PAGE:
“I think it’s beef,” I told him. “Crudo must mean that it’s rough cut.”
“Beef is safe,” he said.
“Grilled chicken is safer,” I said ordering the chicken for me and the “mit’ for Mike. I added in two Prosecco because I had the feeling I was going to need it.
We took our wine and went to the table to wait. Quite quickly they brought Mike’s “mit.”
“What the hell is that?” I asked. We both stared at the plate. I started laughing, and the waiter just stood there. “Parla inglese?” I spit out.
“No.” How did I know? Also, at that particular minute, I forgot all five words of Italian I knew.
“Look,” Mike pleaded with him, “I don’t know what I’m doing. I didn’t know what I ordered. Can you cook this?”
“No,” the waiter replied. I was laughing and trying to remember how to say anything in Italian. The waiter continued, “Hamburger kook. NO gobbledy- gook. Usa lime e sale.” He pointed at the lemon, mound of salt and lump of meat on Mike’s plate, twirled his finger and then walked away. A few minutes later, a different waiter brought my chicken which was, thankfully, cooked.
Mike, who hadn’t even touched the plate holding the raw meat, tried to reason with that waiter.
“I don’t know what I’m doing,” he said pointing to the plate. “Can you cook this?”
“Parla inglese?” I asked that guy almost simultaneously.
“No.” Of course not.
“Boss? Manager? Chef?” Mike asked. The guy mumbled something, looked to his left and right, and then walked away. We figured he was going to get the manager or someone who could speak more than two words of English.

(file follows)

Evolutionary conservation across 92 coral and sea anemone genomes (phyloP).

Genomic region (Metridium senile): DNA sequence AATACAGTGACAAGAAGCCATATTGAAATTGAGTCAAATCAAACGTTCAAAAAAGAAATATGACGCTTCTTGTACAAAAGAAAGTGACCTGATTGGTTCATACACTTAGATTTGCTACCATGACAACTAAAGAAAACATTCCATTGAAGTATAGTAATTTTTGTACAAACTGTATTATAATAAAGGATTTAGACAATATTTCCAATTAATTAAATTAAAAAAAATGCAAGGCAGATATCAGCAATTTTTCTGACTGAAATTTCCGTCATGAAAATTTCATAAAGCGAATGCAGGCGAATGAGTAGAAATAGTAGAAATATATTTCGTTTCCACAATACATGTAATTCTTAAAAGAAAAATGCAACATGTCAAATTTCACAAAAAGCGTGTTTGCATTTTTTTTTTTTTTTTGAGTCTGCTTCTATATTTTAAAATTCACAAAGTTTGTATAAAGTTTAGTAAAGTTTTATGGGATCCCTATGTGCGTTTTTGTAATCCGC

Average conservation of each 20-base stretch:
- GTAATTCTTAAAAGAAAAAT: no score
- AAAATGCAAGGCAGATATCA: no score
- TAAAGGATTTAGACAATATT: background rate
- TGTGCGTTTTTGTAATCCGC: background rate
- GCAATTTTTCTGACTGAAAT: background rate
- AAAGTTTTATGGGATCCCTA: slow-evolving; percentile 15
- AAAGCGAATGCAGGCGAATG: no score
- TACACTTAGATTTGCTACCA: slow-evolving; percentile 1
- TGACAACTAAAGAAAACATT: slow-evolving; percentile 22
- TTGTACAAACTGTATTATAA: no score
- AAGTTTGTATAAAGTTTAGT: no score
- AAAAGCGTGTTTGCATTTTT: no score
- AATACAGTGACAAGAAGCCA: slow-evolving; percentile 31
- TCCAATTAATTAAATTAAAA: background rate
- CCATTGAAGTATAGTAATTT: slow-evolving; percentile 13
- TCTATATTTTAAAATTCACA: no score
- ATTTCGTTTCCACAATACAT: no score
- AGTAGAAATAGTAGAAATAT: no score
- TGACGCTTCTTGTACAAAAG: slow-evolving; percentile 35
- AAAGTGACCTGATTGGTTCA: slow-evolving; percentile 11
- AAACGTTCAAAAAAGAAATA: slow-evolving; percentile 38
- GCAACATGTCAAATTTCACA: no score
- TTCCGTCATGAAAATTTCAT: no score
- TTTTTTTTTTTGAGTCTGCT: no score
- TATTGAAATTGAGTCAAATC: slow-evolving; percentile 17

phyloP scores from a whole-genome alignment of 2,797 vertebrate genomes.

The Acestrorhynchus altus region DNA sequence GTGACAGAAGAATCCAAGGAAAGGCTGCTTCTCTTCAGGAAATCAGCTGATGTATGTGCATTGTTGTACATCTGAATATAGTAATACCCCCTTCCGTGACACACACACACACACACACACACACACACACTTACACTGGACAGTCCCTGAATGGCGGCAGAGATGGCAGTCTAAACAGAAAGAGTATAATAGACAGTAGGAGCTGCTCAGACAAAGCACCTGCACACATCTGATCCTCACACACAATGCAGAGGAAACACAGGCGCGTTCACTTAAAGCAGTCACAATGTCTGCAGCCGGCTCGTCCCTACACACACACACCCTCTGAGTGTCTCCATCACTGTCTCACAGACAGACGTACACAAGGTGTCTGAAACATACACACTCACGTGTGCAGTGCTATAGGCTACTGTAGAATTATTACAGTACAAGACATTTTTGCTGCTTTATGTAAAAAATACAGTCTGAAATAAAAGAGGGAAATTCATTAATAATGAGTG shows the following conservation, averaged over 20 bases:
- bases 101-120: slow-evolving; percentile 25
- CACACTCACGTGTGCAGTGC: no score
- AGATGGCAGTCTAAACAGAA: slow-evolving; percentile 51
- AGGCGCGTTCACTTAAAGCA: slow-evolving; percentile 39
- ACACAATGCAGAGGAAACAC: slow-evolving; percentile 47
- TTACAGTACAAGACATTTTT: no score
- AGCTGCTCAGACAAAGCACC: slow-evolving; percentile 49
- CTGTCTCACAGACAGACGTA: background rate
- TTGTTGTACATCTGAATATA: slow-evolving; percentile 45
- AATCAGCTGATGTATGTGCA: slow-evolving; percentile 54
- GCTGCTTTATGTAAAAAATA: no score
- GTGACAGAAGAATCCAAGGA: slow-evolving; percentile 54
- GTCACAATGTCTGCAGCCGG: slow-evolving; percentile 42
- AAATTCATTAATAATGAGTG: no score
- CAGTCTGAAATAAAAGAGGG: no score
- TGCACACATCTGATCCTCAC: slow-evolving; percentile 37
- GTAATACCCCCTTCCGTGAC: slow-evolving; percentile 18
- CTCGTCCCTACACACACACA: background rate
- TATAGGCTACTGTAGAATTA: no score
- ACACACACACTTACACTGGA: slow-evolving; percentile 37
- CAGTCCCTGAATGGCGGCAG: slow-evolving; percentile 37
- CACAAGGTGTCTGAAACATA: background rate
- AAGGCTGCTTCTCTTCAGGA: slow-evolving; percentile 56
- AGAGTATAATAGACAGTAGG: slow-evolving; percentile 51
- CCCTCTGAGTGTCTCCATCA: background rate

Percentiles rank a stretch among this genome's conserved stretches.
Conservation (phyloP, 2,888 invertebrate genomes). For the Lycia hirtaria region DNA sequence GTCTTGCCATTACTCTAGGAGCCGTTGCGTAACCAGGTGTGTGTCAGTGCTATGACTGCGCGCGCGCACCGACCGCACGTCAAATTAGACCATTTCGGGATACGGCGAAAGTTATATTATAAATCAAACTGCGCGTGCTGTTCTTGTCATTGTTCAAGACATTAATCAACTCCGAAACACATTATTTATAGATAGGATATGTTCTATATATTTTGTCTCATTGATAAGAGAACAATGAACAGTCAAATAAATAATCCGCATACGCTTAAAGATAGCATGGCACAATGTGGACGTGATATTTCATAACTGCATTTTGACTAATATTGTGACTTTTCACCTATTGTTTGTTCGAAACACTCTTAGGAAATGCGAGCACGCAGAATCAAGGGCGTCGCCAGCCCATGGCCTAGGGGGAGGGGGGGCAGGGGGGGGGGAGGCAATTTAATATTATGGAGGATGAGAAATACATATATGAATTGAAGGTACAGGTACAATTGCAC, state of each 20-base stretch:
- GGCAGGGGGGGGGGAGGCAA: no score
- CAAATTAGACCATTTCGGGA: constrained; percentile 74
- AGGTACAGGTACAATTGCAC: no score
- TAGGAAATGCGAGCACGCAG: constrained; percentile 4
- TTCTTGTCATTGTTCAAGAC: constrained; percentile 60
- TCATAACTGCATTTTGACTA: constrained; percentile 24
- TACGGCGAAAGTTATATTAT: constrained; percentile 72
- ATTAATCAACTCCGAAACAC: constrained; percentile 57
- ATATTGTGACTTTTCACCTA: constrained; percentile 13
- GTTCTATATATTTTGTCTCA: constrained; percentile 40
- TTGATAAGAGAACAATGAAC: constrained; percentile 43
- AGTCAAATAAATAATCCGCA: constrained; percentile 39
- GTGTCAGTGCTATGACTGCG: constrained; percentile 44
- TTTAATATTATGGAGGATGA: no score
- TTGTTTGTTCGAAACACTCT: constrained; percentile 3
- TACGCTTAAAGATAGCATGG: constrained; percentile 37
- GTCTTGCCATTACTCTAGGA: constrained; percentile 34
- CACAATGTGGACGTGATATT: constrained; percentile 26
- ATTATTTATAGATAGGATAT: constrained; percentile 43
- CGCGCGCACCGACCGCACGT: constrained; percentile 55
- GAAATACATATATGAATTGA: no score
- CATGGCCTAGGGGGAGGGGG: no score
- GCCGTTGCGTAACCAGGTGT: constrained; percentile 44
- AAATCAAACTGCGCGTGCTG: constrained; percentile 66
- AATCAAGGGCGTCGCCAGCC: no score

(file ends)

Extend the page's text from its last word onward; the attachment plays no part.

Five minutes passed, and we could see the waiters for that section—including our two—avoiding our area. If we turned our heads towards them, they turned around and walked a different way. Finally, the first guy had to bring food to the table next to us. Mike got his attention.
“Please, can you cook this?” Mike asked. “I can’t eat raw meat.”
“Caldo, per favore.” I finally remembered the word for hot. (I do have to admit that I was laughing so hard that I could barely remember English words let alone Italian words. I should get a pass on this.)
“No. Gobbledy-gook,” he said pointing at Mike’s plate. “Hamburger caldo.“
“Can I change? Mike was ready to beg. He motioned a change with his hands.
“Caldo. Caldo.” I was trying to help.
“You? Hamburger?” he asked. Mike nodded, and the kid grabbed the plate and walked away.
“He’s saying, ‘Stupid Americans,'” I laughed.
Ten minutes later, he brought the hamburger.
“At least it’s cooked a little more,” Mike said of the quite rare burger.
“Does it taste all right?” I asked.
“It’s okay,” Mike replied. “At least it’s cooked.”
Out of the corner of my eye, I could see the second waiter watching us. He never approached our area again until after we left. I don’t know if he was afraid of what we would ask or was concerned that I would burst out laughing every few minutes.
“We’re having pizza tomorrow night,” Mike said as we left.
I burst out laughing.
Carne Cruda…Manzo Crudo
As you probably figured out and as I quickly learned, crudo in the dish’s name did not mean that the mean was roughly cut. It meant that it was raw. I learned quickly that carne cruda is a popular dish in Piemonte. The Italian version of France’s steak tartare, carne cruda is high-quality beef simply seasoned with a bit of salt, pepper, lemon, and olive oil.
I bet Stanley tries it tonight.